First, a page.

Sadly, we rarely hear when someone is found alive and well! Why is that?

  8. LRothman January 6, 2013 at 7:56 am #

    baby-paramedic: I like your qualification about fires or floods. I had a chat with my parents about that a while back. I got a postcard from them sent from New Orleans the day of Katrina about 4 days after it hit. Turns out they had dropped the postcards in the mail the day before and left town. I asked that in the future if they were on-site for any major disasters to give a shout and let us know they were OK.

  9. TaraK January 6, 2013 at 8:40 am #

    I hate it when our local news has headlines like, “Local boy narrowly missed being kidnapped” when a stranger (gasp!) is seen talking to him outside his house.

  10. M January 6, 2013 at 10:37 am #

    Why do people always want to assume the worst?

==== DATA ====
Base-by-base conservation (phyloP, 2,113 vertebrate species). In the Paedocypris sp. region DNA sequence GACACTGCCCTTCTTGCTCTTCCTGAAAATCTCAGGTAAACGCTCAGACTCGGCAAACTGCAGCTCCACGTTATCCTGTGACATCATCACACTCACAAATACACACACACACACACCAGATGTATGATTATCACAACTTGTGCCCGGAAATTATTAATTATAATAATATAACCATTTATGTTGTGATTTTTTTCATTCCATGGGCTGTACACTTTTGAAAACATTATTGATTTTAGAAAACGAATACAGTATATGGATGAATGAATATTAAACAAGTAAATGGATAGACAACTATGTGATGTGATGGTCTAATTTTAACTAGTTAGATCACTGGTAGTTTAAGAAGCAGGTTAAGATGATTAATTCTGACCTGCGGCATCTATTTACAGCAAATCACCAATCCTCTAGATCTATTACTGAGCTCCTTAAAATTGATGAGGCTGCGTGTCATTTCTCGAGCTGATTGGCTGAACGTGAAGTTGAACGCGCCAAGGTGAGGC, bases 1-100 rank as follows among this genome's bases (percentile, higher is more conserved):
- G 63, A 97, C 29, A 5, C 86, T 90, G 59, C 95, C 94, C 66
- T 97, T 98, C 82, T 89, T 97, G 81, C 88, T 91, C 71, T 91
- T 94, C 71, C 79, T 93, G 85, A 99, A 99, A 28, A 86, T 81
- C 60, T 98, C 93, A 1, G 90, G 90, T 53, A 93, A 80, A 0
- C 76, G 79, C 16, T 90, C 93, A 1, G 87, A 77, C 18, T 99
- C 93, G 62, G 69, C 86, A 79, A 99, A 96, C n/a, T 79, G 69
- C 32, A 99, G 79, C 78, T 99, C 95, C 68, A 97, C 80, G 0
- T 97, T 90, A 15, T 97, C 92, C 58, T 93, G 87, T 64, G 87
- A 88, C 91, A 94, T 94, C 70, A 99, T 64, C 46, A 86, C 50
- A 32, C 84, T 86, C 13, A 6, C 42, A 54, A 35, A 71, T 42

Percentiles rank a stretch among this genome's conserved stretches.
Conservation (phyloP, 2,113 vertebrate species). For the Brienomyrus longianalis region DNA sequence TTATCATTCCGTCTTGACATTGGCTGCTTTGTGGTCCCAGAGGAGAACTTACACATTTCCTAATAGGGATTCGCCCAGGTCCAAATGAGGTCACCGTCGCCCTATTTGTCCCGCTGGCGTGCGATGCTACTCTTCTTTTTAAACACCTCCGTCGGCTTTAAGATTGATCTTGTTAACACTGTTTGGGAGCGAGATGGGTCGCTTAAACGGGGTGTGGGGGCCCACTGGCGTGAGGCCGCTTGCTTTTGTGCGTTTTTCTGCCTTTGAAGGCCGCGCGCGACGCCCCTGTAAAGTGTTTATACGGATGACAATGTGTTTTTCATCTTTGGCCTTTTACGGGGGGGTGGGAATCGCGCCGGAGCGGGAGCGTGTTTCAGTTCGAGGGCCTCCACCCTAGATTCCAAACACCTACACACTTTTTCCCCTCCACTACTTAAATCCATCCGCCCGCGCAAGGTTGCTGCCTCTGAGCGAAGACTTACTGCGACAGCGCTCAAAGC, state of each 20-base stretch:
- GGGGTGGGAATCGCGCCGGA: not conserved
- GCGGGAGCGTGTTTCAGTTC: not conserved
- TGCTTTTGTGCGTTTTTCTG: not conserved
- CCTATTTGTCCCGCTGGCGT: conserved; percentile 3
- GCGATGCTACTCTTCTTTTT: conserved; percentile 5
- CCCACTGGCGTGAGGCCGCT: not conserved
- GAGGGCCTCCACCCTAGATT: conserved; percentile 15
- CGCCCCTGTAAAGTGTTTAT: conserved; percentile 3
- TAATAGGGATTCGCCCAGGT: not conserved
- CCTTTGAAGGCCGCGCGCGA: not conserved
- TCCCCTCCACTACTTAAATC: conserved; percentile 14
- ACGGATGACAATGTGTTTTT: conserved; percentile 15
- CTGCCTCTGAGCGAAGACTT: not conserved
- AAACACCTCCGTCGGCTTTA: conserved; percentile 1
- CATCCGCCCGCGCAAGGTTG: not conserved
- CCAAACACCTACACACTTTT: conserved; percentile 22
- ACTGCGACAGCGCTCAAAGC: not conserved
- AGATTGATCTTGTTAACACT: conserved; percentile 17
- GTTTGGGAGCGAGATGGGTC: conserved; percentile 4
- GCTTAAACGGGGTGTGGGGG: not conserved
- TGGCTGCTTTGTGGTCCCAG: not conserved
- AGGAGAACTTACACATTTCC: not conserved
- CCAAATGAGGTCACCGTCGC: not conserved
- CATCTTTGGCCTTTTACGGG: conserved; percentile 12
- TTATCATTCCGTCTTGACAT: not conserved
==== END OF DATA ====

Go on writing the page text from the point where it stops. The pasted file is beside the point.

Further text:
Back when I was young and wild, I went drinking on a weekday and realized I over-indulged and wouldn’t make it home. I was just sober enough to be concerned that I would forget to call in sick in the morning, because I knew I would have a raging hangover. I called a co-worker and told her if I didn’t show up, to tell the boss I was sick.

    She in turn called my boss, my boyfriend, and the police and told them I had been kidnapped and forced to make the phone call. She also tried to reach my parents, which thankfully she didn’t do.

    I’m still baffled by that.

  11. Michelle January 6, 2013 at 12:09 pm #

    This reminds me of an article from Cosmo last year, about a college girl who “mysteriously” went missing. The whole article was full of fear and innuendo about what might have happened, and her parents and the cops worrying about foul play with absolutely no evidence to suggest it. I kept reading, thinking at some point the villain would be revealed, but it turned out she had simply gotten tired of school, told the school and her parents different stories, and gone on a road trip. Then she got into an accident and went off the road in a remote area, and wasn’t discovered right away. Here parents even received a letter sent right before she died explaining everything. Yet, even after that, the cops were still looking for something sinister to blame.